TUNIS, Aug. 12 (Xinhua) -- A stamp exhibition paying tribute to Tunisian women is being held in Tunis, capital of Tunisia, to mark the national Women's Day that falls on Saturday.
The exhibition, which runs from Thursday to Sunday, honors 22 Tunisian women of different eras who distinguished themselves in various fields, such as Al-Kahina, a Berber warrior-queen who led her people against invaders in the 7th century, and Fatma Haddad, the first Tunisian woman to hold a state doctorate in philosophy, and Azza Hammou, the first Tunisian female doctor in pediatric radiology.
More contemporary figures include Ons Jabeur, the first African and also the first Arab female tennis player since 1968 to reach a Grand Slam singles final. She was awarded by President Kais Saied on July 14 the country's Great Medal of the National Order of Merit.
"The exhibition is an opportunity for me to explore the power of Tunisian women throughout history," Sana Dkhili, a Tunisian woman in her 30s who came to visit the exhibition, told Xinhua.
"All these women are different. They represent me. They are the history, the strength, and the struggle. They are the ones who made Tunisian women today," Dkhili said proudly.
Mohamed Ben Chaabane, a father of four, was also inspired by the exhibition.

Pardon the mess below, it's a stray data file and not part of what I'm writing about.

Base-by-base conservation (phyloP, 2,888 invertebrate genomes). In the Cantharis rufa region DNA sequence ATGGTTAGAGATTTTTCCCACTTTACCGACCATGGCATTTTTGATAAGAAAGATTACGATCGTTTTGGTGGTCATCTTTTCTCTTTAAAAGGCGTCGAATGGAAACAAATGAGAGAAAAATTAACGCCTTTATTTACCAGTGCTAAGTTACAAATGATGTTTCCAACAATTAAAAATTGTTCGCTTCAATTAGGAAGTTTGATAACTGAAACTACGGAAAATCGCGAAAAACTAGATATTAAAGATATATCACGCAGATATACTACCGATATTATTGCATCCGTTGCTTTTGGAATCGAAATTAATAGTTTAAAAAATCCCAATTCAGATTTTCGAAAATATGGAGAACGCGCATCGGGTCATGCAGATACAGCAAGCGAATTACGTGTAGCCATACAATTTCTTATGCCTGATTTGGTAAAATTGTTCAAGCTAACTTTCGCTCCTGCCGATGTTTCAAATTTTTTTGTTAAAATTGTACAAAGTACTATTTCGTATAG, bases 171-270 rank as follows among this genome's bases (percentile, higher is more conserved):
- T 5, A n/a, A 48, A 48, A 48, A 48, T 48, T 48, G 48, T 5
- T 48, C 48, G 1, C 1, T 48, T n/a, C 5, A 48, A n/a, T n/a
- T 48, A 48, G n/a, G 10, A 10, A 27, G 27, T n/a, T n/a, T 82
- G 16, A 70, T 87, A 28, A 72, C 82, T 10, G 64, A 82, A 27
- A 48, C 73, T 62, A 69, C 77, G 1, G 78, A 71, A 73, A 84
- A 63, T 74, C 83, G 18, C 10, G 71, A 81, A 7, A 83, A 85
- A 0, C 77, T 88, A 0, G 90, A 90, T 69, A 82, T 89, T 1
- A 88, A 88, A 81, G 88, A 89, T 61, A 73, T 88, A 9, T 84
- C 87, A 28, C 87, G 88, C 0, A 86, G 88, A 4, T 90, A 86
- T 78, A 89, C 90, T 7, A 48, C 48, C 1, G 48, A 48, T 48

"All the stories inspire me because every woman left an imprint in our history. They paved the way for the current generation," he told Xinhua.
Tunisia is frequently cited as being at the forefront of women's rights in the Arab world.
In addition to International Women's Day, Tunisians also celebrate their own women's day on Aug. 13, the day in 1956 when Tunisia passed the personal status code, which abolished polygamy and gave women a relatively equal footing in society.
Moreover, women in the North African country play an important role in politics. Najla Bouden, the incumbent prime minister of Tunisia, is the first woman in the Arab world to assume such office. Including her, the cabinet of Tunisia now has an unprecedented 10 women.
Kat Bent L'amor, a Tunisian singer who visited the exhibition, told Xinhua that there is always a prejudice or stereotype that religion leads to gender inequality in the Middle East and North Africa, but "the progress Tunisia has achieved on this issue proves that religion does not always lead to the gender gap."
Still, the status of women in Tunisia is far from perfect. A recent survey carried out by Arab Barometer found that 61 percent of respondents in Tunisia, highest in the region, believe that violence against women in the country has increased in the past year despite the adoption of relevant laws to protect them in 2017.